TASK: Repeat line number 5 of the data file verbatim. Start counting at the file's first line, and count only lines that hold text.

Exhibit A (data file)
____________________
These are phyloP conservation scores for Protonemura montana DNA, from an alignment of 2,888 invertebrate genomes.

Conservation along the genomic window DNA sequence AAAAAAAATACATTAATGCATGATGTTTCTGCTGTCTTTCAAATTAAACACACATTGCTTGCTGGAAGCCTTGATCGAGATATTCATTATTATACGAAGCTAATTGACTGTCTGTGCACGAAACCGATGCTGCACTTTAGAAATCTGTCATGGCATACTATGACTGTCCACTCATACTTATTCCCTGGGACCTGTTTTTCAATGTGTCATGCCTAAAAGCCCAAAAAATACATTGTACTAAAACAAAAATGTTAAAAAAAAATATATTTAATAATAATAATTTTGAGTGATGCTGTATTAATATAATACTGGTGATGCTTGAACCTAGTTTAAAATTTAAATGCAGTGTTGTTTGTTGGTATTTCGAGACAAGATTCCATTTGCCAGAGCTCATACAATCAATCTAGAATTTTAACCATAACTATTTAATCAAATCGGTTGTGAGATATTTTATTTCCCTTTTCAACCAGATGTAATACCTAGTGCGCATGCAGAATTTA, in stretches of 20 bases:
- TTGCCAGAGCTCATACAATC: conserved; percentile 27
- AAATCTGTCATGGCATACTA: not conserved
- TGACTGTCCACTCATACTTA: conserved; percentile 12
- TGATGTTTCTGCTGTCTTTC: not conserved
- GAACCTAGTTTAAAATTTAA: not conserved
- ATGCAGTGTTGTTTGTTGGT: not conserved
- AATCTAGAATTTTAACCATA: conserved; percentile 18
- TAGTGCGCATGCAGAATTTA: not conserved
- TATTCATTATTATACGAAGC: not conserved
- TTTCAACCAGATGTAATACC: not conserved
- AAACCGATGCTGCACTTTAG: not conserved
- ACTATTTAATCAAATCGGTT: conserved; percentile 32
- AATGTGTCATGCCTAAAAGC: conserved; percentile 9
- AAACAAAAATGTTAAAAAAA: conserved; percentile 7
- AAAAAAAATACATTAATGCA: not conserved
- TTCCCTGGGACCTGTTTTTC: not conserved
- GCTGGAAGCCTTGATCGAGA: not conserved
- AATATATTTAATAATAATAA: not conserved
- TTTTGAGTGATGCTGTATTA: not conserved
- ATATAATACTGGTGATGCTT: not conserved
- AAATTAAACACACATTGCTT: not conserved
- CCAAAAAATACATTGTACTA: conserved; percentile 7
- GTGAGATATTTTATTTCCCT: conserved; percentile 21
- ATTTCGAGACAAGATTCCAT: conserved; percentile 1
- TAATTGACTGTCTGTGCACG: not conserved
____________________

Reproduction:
- TGACTGTCCACTCATACTTA: conserved; percentile 12